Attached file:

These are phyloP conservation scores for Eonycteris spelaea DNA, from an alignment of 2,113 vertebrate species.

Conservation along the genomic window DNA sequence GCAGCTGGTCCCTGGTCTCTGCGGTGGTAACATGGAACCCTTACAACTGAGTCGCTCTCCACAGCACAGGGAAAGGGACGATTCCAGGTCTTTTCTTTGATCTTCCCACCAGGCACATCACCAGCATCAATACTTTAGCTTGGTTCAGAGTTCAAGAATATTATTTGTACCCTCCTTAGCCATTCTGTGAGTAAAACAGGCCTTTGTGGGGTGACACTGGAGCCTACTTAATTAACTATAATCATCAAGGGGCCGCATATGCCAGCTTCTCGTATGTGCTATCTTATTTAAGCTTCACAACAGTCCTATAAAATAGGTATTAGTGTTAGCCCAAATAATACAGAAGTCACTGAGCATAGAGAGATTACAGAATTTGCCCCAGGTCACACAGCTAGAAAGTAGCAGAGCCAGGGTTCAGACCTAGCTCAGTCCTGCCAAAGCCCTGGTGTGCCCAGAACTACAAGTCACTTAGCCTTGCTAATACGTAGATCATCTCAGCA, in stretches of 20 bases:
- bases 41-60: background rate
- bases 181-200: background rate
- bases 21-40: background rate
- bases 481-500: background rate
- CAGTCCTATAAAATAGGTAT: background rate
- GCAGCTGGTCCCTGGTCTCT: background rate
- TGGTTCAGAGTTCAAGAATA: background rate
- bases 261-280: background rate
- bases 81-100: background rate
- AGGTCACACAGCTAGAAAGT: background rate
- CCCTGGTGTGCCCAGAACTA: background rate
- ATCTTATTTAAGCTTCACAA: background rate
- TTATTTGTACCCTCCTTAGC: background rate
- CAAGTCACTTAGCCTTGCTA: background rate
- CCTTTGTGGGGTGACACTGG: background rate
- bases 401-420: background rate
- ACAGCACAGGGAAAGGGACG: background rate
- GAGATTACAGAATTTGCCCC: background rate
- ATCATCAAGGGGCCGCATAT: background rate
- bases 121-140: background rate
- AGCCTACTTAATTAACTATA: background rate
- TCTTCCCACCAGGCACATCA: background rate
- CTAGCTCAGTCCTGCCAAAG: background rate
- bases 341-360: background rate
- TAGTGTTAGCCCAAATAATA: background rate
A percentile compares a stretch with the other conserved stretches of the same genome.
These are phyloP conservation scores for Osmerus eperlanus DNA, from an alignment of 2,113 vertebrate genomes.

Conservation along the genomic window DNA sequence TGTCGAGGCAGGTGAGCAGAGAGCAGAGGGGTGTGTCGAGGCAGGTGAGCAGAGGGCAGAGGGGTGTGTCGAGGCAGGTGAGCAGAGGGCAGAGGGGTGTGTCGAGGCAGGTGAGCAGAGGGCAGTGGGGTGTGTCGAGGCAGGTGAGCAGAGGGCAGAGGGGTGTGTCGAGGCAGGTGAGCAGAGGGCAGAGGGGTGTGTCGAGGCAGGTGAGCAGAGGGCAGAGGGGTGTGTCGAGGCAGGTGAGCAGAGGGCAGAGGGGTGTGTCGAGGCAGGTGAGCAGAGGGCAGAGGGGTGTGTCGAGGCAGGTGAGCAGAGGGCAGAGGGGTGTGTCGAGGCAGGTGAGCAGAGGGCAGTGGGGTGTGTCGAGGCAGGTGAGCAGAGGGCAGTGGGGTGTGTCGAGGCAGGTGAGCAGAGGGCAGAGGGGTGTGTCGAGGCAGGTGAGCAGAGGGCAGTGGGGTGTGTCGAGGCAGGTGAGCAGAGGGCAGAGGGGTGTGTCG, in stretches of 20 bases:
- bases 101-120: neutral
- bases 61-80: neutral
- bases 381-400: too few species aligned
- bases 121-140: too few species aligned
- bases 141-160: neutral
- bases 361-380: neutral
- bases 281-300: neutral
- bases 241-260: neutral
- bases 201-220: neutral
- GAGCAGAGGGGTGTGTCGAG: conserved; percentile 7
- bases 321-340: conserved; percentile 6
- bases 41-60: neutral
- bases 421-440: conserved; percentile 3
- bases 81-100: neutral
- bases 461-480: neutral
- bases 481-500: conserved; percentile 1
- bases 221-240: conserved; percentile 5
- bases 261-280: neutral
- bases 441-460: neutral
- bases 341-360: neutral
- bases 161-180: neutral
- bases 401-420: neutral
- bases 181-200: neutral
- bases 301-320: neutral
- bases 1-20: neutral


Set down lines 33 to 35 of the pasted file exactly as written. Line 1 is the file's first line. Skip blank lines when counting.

- bases 381-400: too few species aligned
- bases 121-140: too few species aligned
- bases 141-160: neutral